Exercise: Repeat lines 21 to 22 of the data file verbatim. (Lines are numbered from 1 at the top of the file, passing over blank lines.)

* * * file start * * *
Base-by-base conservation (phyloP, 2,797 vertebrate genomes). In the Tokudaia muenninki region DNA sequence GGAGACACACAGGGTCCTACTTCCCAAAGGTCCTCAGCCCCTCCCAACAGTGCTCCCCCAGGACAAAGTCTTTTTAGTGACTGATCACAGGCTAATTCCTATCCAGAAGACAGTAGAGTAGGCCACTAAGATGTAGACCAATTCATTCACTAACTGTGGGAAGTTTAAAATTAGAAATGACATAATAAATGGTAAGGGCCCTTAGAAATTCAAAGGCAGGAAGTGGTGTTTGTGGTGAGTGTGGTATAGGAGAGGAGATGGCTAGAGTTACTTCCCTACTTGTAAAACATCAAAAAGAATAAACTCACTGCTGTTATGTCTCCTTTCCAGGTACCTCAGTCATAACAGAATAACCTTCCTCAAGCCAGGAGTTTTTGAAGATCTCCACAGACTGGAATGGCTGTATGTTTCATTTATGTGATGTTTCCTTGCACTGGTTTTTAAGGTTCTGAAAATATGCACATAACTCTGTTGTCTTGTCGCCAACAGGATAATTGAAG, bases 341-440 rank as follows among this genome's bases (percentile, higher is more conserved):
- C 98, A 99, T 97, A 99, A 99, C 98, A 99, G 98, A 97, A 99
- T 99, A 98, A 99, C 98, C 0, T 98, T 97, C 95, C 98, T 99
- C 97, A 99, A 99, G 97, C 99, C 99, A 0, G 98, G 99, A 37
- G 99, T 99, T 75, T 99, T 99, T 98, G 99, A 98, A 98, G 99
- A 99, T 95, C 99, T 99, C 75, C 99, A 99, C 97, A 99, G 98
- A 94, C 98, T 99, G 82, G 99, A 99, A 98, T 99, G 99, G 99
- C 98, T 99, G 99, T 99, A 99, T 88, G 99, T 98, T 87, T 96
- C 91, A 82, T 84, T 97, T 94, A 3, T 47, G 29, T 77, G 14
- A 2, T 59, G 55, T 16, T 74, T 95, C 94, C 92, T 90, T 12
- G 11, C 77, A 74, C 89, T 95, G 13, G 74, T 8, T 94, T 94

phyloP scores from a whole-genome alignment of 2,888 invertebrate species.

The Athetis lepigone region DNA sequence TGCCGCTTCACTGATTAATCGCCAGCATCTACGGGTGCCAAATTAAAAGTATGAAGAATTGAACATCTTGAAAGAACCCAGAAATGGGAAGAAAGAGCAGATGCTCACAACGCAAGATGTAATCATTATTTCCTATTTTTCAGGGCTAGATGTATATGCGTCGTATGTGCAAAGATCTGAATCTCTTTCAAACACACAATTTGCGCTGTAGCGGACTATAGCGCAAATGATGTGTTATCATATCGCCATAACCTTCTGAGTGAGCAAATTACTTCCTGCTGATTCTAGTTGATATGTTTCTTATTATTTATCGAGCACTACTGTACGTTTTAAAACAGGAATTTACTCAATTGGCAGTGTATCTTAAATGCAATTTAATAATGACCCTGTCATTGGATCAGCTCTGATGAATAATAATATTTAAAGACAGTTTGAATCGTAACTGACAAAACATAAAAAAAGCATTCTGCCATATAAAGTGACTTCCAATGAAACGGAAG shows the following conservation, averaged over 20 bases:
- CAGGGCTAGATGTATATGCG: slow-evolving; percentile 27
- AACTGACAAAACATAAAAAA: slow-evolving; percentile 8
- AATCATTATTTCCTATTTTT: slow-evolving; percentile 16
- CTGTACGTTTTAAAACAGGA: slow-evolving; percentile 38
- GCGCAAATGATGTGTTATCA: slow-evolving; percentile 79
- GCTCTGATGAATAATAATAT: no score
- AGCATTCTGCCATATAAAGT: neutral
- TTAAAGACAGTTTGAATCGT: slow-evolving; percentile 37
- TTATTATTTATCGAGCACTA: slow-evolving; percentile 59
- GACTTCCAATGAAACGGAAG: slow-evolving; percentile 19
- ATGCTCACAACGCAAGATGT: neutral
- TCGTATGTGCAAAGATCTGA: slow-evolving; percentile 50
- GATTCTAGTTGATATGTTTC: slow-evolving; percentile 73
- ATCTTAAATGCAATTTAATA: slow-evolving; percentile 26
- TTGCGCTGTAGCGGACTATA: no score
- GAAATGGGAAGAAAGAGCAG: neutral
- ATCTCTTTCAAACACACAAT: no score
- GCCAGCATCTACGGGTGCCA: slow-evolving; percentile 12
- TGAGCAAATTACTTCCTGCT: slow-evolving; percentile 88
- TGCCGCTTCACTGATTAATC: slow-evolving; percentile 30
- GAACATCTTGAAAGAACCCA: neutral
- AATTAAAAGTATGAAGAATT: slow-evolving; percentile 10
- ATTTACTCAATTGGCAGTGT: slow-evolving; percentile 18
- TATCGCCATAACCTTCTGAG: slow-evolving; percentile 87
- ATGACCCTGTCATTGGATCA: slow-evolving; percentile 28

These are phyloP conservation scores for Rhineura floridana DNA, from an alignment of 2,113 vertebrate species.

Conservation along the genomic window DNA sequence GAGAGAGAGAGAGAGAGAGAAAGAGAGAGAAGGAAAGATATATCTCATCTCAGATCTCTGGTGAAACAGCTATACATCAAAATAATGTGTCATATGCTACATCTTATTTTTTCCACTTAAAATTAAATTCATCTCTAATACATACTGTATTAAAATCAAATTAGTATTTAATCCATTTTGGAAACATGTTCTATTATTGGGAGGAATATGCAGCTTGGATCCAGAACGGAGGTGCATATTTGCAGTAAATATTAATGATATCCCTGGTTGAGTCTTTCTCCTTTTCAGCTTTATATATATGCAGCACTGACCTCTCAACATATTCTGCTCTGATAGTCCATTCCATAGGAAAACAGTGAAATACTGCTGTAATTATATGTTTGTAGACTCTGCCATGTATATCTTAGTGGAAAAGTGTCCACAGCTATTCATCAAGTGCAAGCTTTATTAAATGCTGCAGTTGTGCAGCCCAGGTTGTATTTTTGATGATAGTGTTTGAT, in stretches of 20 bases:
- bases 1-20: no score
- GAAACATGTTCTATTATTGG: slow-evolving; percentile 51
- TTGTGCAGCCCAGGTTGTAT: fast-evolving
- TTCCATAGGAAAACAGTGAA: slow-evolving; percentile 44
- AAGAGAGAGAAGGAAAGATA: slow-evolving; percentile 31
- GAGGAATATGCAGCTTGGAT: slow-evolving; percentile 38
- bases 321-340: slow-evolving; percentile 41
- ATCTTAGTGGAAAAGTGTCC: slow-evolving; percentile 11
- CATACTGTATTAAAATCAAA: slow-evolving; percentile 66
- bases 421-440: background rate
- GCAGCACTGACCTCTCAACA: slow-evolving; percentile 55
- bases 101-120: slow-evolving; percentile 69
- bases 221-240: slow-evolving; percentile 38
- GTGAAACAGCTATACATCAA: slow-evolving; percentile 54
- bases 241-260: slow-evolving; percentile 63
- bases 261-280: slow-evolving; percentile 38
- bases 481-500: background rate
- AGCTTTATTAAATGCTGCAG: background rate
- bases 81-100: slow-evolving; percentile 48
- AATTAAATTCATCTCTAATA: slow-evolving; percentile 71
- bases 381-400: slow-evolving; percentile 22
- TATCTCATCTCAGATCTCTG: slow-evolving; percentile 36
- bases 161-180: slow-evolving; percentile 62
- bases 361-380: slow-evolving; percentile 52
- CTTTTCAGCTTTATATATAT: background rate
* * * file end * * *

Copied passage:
- TTAAAGACAGTTTGAATCGT: slow-evolving; percentile 37
- TTATTATTTATCGAGCACTA: slow-evolving; percentile 59